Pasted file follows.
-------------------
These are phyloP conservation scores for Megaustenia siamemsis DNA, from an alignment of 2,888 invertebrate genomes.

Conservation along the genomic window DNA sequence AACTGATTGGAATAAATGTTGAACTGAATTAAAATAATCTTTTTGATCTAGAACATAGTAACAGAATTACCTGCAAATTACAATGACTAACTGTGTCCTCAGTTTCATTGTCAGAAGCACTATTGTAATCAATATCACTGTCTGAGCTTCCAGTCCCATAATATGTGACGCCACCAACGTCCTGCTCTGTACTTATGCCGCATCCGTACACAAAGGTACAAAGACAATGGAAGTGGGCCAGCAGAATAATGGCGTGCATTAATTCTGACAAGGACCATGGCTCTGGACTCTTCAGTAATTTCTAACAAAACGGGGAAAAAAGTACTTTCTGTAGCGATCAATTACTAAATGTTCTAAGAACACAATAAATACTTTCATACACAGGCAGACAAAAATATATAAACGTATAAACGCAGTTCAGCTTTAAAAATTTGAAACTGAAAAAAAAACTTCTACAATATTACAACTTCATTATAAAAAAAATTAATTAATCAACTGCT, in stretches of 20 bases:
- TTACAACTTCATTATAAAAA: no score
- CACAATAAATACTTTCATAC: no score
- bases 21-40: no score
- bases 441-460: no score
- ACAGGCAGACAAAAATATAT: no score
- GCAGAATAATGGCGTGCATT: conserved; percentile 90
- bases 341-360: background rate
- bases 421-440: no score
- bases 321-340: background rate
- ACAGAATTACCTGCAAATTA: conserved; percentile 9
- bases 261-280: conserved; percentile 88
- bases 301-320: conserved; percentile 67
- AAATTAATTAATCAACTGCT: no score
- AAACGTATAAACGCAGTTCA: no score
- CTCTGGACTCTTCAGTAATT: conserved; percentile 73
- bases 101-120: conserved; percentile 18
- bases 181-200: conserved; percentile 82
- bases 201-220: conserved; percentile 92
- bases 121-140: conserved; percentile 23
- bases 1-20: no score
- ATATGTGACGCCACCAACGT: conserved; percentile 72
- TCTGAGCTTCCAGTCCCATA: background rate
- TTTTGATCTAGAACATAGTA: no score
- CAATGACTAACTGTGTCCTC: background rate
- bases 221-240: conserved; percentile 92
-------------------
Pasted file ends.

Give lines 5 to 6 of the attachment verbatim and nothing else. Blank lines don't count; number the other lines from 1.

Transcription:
- bases 21-40: no score
- bases 441-460: no score